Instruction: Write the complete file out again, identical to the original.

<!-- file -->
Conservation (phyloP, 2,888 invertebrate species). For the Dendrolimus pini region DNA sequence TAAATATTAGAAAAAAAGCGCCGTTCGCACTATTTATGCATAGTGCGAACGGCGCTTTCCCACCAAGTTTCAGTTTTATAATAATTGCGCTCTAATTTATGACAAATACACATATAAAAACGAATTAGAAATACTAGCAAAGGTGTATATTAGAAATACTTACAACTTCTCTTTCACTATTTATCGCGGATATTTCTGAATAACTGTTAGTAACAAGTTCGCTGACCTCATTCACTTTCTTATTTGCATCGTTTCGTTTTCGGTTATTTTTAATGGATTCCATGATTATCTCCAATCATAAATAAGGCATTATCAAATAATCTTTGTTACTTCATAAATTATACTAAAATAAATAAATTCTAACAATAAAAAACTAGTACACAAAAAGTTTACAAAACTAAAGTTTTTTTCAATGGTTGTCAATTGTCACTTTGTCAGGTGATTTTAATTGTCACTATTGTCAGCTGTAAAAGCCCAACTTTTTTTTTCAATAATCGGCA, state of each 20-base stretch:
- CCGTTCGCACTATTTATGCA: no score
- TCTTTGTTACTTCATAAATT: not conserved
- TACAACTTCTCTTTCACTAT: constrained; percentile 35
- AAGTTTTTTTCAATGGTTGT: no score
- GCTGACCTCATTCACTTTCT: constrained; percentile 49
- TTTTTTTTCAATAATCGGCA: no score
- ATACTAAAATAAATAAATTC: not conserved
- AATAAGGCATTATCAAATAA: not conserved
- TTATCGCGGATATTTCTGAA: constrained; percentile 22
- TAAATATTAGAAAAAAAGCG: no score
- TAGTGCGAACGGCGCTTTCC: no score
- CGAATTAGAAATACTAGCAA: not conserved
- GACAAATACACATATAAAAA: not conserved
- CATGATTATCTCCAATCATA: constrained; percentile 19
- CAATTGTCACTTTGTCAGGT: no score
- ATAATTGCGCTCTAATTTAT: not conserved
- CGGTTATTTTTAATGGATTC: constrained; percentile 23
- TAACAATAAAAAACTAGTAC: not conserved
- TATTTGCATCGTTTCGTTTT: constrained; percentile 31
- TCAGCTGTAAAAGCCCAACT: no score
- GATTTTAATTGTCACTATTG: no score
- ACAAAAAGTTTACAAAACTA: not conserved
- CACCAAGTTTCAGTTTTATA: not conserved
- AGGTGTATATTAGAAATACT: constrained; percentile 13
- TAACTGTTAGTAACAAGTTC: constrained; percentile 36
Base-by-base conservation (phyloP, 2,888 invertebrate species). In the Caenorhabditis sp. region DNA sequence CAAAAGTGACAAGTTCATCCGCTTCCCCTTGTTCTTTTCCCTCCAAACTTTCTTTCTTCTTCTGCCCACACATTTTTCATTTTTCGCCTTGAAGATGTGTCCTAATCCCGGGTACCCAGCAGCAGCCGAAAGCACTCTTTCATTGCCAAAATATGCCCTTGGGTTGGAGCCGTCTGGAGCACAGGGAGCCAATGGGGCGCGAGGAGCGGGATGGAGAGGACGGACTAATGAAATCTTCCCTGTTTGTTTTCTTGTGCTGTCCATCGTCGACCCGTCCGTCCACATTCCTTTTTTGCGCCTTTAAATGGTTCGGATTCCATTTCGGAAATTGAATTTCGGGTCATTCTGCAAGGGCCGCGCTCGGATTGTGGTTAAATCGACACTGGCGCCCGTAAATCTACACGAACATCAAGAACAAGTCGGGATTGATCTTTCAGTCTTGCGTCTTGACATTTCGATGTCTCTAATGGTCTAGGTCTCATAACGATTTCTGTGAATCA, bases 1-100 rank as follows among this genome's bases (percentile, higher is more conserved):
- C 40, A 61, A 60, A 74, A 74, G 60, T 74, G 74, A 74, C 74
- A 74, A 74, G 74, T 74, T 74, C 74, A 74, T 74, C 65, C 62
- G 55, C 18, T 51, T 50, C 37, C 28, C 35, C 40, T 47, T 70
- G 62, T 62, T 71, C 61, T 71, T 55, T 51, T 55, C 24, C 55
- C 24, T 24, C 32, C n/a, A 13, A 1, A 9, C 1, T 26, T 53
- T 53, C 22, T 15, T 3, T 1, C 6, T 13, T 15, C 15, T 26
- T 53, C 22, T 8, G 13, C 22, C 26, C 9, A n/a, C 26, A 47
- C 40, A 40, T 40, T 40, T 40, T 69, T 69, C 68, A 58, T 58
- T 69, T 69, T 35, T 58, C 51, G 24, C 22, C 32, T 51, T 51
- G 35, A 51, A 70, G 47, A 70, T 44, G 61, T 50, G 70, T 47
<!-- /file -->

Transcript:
Conservation (phyloP, 2,888 invertebrate species). For the Dendrolimus pini region DNA sequence TAAATATTAGAAAAAAAGCGCCGTTCGCACTATTTATGCATAGTGCGAACGGCGCTTTCCCACCAAGTTTCAGTTTTATAATAATTGCGCTCTAATTTATGACAAATACACATATAAAAACGAATTAGAAATACTAGCAAAGGTGTATATTAGAAATACTTACAACTTCTCTTTCACTATTTATCGCGGATATTTCTGAATAACTGTTAGTAACAAGTTCGCTGACCTCATTCACTTTCTTATTTGCATCGTTTCGTTTTCGGTTATTTTTAATGGATTCCATGATTATCTCCAATCATAAATAAGGCATTATCAAATAATCTTTGTTACTTCATAAATTATACTAAAATAAATAAATTCTAACAATAAAAAACTAGTACACAAAAAGTTTACAAAACTAAAGTTTTTTTCAATGGTTGTCAATTGTCACTTTGTCAGGTGATTTTAATTGTCACTATTGTCAGCTGTAAAAGCCCAACTTTTTTTTTCAATAATCGGCA, state of each 20-base stretch:
- CCGTTCGCACTATTTATGCA: no score
- TCTTTGTTACTTCATAAATT: not conserved
- TACAACTTCTCTTTCACTAT: constrained; percentile 35
- AAGTTTTTTTCAATGGTTGT: no score
- GCTGACCTCATTCACTTTCT: constrained; percentile 49
- TTTTTTTTCAATAATCGGCA: no score
- ATACTAAAATAAATAAATTC: not conserved
- AATAAGGCATTATCAAATAA: not conserved
- TTATCGCGGATATTTCTGAA: constrained; percentile 22
- TAAATATTAGAAAAAAAGCG: no score
- TAGTGCGAACGGCGCTTTCC: no score
- CGAATTAGAAATACTAGCAA: not conserved
- GACAAATACACATATAAAAA: not conserved
- CATGATTATCTCCAATCATA: constrained; percentile 19
- CAATTGTCACTTTGTCAGGT: no score
- ATAATTGCGCTCTAATTTAT: not conserved
- CGGTTATTTTTAATGGATTC: constrained; percentile 23
- TAACAATAAAAAACTAGTAC: not conserved
- TATTTGCATCGTTTCGTTTT: constrained; percentile 31
- TCAGCTGTAAAAGCCCAACT: no score
- GATTTTAATTGTCACTATTG: no score
- ACAAAAAGTTTACAAAACTA: not conserved
- CACCAAGTTTCAGTTTTATA: not conserved
- AGGTGTATATTAGAAATACT: constrained; percentile 13
- TAACTGTTAGTAACAAGTTC: constrained; percentile 36
Base-by-base conservation (phyloP, 2,888 invertebrate species). In the Caenorhabditis sp. region DNA sequence CAAAAGTGACAAGTTCATCCGCTTCCCCTTGTTCTTTTCCCTCCAAACTTTCTTTCTTCTTCTGCCCACACATTTTTCATTTTTCGCCTTGAAGATGTGTCCTAATCCCGGGTACCCAGCAGCAGCCGAAAGCACTCTTTCATTGCCAAAATATGCCCTTGGGTTGGAGCCGTCTGGAGCACAGGGAGCCAATGGGGCGCGAGGAGCGGGATGGAGAGGACGGACTAATGAAATCTTCCCTGTTTGTTTTCTTGTGCTGTCCATCGTCGACCCGTCCGTCCACATTCCTTTTTTGCGCCTTTAAATGGTTCGGATTCCATTTCGGAAATTGAATTTCGGGTCATTCTGCAAGGGCCGCGCTCGGATTGTGGTTAAATCGACACTGGCGCCCGTAAATCTACACGAACATCAAGAACAAGTCGGGATTGATCTTTCAGTCTTGCGTCTTGACATTTCGATGTCTCTAATGGTCTAGGTCTCATAACGATTTCTGTGAATCA, bases 1-100 rank as follows among this genome's bases (percentile, higher is more conserved):
- C 40, A 61, A 60, A 74, A 74, G 60, T 74, G 74, A 74, C 74
- A 74, A 74, G 74, T 74, T 74, C 74, A 74, T 74, C 65, C 62
- G 55, C 18, T 51, T 50, C 37, C 28, C 35, C 40, T 47, T 70
- G 62, T 62, T 71, C 61, T 71, T 55, T 51, T 55, C 24, C 55
- C 24, T 24, C 32, C n/a, A 13, A 1, A 9, C 1, T 26, T 53
- T 53, C 22, T 15, T 3, T 1, C 6, T 13, T 15, C 15, T 26
- T 53, C 22, T 8, G 13, C 22, C 26, C 9, A n/a, C 26, A 47
- C 40, A 40, T 40, T 40, T 40, T 69, T 69, C 68, A 58, T 58
- T 69, T 69, T 35, T 58, C 51, G 24, C 22, C 32, T 51, T 51
- G 35, A 51, A 70, G 47, A 70, T 44, G 61, T 50, G 70, T 47